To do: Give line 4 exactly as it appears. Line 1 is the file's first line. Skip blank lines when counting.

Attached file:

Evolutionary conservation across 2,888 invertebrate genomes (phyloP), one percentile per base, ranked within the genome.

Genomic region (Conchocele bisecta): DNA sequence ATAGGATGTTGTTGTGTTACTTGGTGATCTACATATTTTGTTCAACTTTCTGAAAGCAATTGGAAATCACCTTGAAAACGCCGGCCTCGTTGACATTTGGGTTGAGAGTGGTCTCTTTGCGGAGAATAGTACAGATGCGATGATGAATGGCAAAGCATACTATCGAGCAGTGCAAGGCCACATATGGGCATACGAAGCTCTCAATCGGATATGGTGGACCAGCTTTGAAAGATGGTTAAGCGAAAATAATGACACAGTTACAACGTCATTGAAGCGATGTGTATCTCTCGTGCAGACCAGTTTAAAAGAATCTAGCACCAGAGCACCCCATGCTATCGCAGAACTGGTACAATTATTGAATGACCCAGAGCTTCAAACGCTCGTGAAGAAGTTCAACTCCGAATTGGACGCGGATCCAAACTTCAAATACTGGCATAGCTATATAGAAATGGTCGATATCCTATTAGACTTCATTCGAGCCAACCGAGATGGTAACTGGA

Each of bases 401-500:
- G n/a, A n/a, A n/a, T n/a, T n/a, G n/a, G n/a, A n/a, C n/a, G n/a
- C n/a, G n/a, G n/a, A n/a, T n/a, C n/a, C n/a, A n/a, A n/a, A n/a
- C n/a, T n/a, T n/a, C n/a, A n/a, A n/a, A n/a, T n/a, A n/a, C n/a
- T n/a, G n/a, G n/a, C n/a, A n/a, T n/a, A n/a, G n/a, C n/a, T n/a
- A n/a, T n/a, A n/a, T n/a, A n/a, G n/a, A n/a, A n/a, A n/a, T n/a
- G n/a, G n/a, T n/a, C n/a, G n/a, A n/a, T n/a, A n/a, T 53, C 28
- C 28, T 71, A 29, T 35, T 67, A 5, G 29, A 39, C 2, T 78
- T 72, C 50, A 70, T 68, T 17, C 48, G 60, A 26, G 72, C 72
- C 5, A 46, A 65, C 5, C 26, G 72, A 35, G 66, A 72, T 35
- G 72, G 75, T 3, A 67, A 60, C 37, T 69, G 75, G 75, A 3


- G n/a, A n/a, A n/a, T n/a, T n/a, G n/a, G n/a, A n/a, C n/a, G n/a